Self-love can be a bit of a buzz word, can’t it? Something the marketing people use to guilt us into spending time and money on treatments and luxurious beauty products. There is something in it though. It is very difficult to love someone else unless you can find a way to love yourself first.
So while bubble baths and hot stone massages may not be the (whole) answer, it is important to find a way to get along with ourselves, to value ourselves as people and to be proud of how we show up in the world.
On the surface, it’s easy to miss the connection between how we feel about ourself and how we act, or interact, during our relationships with others. But perhaps it’s less surprising when we have a think about how low self-esteem makes us feel.
If we have low self-esteem, it may mean we’re not feeling confident in ourselves. We’re likely to exhibit shyness, or come across as anxious and fearful. In social groups we might appear withdrawn, we might avoid certain situations or respond to others in an overly negative way.
When your ability to communicate positively with others is affected in this way it can become a vicious cycle, reducing your self-esteem still further. And this tendency for those with low self-esteem to react negatively in difficult moments in relationships has been seen in scientific studies too. One 2003 study (1) found that “low self-esteem individuals tend to react to relationship threats with self-protective and relationship-destructive behaviors that decrease their partners’ satisfaction with the relationship over time.”
Psychologists also believe that when you lack confidence and self-esteem, you can turn to people pleasing to try to avoid problems and conflict. If your partner criticizes or speaks negatively to you, without the confidence and strength in who you are, you may be unable to respond in a non-defensive way. It’s common for people who struggle with low self-esteem to blame other people for their own shortcomings.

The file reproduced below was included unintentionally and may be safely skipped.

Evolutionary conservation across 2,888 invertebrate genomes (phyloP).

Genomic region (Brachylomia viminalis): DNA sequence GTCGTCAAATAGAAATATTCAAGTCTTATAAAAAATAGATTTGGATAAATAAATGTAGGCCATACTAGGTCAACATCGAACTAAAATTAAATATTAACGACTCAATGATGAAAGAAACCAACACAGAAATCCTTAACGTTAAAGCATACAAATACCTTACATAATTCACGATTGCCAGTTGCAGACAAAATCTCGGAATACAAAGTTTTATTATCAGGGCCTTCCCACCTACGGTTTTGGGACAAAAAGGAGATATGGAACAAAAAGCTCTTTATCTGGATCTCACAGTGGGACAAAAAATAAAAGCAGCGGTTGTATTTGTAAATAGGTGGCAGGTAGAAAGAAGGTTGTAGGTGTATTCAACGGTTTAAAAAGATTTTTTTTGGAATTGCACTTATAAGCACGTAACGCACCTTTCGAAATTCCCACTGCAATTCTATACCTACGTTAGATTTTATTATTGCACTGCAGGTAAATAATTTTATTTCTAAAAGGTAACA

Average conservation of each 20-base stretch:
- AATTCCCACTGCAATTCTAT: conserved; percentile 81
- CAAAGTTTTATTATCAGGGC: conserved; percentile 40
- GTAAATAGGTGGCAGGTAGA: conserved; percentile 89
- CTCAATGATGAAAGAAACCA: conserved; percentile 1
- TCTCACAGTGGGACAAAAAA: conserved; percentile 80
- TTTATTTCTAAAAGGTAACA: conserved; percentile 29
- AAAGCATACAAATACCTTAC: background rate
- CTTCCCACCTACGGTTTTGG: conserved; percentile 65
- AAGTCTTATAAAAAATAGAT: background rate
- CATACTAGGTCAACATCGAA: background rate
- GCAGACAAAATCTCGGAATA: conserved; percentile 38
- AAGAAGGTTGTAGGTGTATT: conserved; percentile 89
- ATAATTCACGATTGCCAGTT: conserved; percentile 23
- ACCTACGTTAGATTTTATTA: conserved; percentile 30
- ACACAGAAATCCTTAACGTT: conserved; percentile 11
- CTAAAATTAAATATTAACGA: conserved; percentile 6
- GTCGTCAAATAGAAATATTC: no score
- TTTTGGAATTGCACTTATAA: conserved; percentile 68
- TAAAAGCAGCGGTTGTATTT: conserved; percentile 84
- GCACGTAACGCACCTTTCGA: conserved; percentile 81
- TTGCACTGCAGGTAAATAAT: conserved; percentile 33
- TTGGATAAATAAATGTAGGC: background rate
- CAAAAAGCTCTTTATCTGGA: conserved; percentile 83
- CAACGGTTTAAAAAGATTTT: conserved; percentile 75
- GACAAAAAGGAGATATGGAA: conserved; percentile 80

Low-esteem or lack of self love can manifest as insecure attachment in your relationships and sex life. We've talked about attachment styles in the past but, in short, an insecure attachment style might mean you're fearful of intimacy and tend to shy away from uncomfortable emotions. It may be that you engage in sex more to please your partner rather than to gain any pleasure yourself or express your own sexuality.
It goes without saying that none of these are helpful behaviors when you’re in a committed relationship.
Of course, we know this stuff doesn’t always come easy. That's why sometimes it’s worth taking some time to explore your feelings a little. Dig deeper into why you feel the way you do. Did you make a mistake in the past that you regret? Is there something – even if it happened years ago – that you feel ashamed about?
Sometimes the things that happen to us and the way people spoke to us in our childhood can give us mental narratives. And this can result in critical thoughts or negative self-talk that pops up, often subconsciously.
Society often tells us that we shouldn’t be big-headed or brag, so exploring all this with a therapist might help you to understand where it comes from, which is often the first step to letting it go.
Truly loving yourself, if you’re not there at the moment, needs a huge mindset shift. The negative thought patterns and self-limiting beliefs that fill your brain will continue to do so until you do some work to change their story.
If it all feels too hard, start smaller. Let’s start with moving towards self-acceptance and self-liking, then take small steps along the path to self-love. Honestly, the first step you can take will really make a difference, so just be kinder to yourself on a daily basis.
Don’t cast judgement. Be curious about how and why you’re acting in a certain way when you’re in various situations. But try not to criticize yourself. Tell yourself regularly that you are doing your best and generally give yourself a break.
One way to get better with this is through affirmations. We know some people are dubious about whether affirmations will work for them, but like we say in our Blueheart plan, love and sex should not be about the outcome. And this is the same for self-love. It’s not about trying to reach an end goal, it’s something that needs to become a habit.
So it makes sense that practicing by forcing yourself to look at yourself eye to eye in the mirror and say positive things to yourself can actually make a difference. It really does have mental health benefits. Try saying to yourself, “I am good. I am enough.” Or, “Today is a new day, I can do anything I choose to do.” Try searching the internet for some other affirmation ideas that might speak to you more. Or choose something directly related to the issues you were exploring earlier.
In order to thrive in a healthy relationship and be able to give your partner what they need, it’s important to grow in confidence in who you are and how you feel about yourself first. If you struggle with poor emotional health, it really can have an impact on how you respond to others and how well you are able to build meaningful relationships throughout your life.